However, CRISPRoff is not yet ready for being such a treatment. Indeed, several questions on this valuable application still need to be answered, as well as, challenges on developing further gene-editing technologies. The possible application of genome-editing technology would definitely represent a valuable approach to treat inherited mutations, such as familial Alzheimer’s disease (FAD). In this regard, scientists at the Hong Kong University of Science and Technology (HKUST) developed a newly genome-editing system able to decrease AD pathology in genetically modified AD mouse models while ameliorating AD pathology across the entire brain. Moreover, it was found that low levels of amyloid accumulation, were maintained for 6 months after the single non-invasive intravenous dose, and no side effects were also reported in mice; a very promising therapeutic strategy for treating and preventing further AD development.
Innovating the way of conducting scientific research, CRISPR became popular while promising a gene-editing method faster, cheaper, and easier than those already implemented to treat so far incurable diseases. However, the understanding of diseases through genome editing and CRISPR-Cas9 is currently based on cells and animal models and scientists are investigating whether this advanced method is safe and efficient when applied to humans, although ethical concerns may arise due to alteration at the human genomes caused by this technology. Nevertheless, we cannot neglect the importance of understanding this technology in modifying biology and possibly treating a variety of complex diseases such as cancer, heart disease, mental illness, human immunodeficiency virus (HIV) infection, or even more, muscular dystrophy, malaria, and Huntington’s disease.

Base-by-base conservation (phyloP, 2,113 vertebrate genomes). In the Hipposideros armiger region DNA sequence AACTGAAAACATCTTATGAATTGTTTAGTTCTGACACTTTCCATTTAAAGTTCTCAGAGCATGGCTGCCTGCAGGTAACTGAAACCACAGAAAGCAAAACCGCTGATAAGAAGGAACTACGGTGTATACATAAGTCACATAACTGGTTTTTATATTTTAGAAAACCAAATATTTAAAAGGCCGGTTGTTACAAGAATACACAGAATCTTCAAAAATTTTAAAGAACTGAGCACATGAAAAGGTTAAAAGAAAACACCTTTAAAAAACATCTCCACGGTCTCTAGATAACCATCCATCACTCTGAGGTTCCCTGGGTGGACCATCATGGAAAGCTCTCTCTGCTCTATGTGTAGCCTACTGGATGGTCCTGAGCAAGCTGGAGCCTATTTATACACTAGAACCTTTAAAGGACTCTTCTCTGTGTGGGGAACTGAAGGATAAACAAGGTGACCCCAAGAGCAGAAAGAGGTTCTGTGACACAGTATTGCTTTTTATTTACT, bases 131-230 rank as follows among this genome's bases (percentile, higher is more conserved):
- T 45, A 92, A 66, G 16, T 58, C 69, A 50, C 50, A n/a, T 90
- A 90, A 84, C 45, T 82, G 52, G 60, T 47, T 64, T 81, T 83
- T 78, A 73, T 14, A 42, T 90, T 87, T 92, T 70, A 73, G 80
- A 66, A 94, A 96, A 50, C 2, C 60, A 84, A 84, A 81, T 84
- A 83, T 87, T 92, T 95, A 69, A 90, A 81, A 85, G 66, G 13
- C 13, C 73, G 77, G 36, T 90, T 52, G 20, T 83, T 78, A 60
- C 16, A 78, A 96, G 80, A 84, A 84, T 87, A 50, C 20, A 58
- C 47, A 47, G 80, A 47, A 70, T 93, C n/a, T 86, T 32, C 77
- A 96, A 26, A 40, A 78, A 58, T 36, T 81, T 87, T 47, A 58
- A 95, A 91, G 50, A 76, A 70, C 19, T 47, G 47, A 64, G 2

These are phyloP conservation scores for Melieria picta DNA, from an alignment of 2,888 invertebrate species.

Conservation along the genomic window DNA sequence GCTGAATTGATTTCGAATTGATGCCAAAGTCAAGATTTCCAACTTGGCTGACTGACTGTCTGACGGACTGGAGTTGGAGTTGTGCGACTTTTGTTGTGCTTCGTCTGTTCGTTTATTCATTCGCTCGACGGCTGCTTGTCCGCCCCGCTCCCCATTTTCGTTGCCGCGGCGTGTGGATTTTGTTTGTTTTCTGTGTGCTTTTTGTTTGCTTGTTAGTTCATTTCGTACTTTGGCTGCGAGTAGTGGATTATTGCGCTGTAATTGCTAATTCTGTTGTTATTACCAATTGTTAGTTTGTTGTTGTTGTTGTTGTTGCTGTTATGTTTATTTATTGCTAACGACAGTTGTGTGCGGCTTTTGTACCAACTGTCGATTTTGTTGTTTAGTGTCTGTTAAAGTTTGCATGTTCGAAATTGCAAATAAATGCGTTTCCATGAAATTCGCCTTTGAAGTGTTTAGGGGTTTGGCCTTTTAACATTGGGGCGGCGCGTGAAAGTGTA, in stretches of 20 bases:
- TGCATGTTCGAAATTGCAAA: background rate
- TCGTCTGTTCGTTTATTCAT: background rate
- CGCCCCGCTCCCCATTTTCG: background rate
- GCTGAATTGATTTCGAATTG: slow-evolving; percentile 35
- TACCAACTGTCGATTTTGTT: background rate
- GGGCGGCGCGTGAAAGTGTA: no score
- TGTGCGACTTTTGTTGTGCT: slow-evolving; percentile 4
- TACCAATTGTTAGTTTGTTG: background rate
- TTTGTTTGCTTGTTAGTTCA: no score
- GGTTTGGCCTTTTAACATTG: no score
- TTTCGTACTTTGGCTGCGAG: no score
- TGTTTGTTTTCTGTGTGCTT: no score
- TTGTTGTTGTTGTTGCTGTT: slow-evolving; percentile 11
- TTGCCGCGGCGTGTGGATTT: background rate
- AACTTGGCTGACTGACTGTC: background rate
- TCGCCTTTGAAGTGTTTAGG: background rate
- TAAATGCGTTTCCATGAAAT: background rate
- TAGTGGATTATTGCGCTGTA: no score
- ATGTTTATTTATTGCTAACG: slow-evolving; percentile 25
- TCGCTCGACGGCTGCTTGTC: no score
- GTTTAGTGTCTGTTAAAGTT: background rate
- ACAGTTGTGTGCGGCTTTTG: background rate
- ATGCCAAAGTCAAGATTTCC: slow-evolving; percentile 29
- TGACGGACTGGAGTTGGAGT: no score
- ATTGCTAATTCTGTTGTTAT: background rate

CRISPR: the solution for tomorrow
Having seen how CRISPR was discovered, how it works, and in which medical applications have been already implemented to repair previously unsolved healthcare challenges, which are the perspectives in utilizing CRISPR to unlock future opportunities in humans?
In our latest article series on Supernatural, we will answer this question to foresee innovative and unusual CRISPR solutions impacting the different types of industries into this sci-fi scenario.
From curing HIV and debilitating diseases translating it into new drugs, to genetically modified superplants and allergy-free foods, greener fuels, to pet breeding and ancient animals de-extinction, to editing embryos generating superhero babies or, to extending youth and enhancing brain capabilities, the latest scientific discoveries and planned researches will be considered.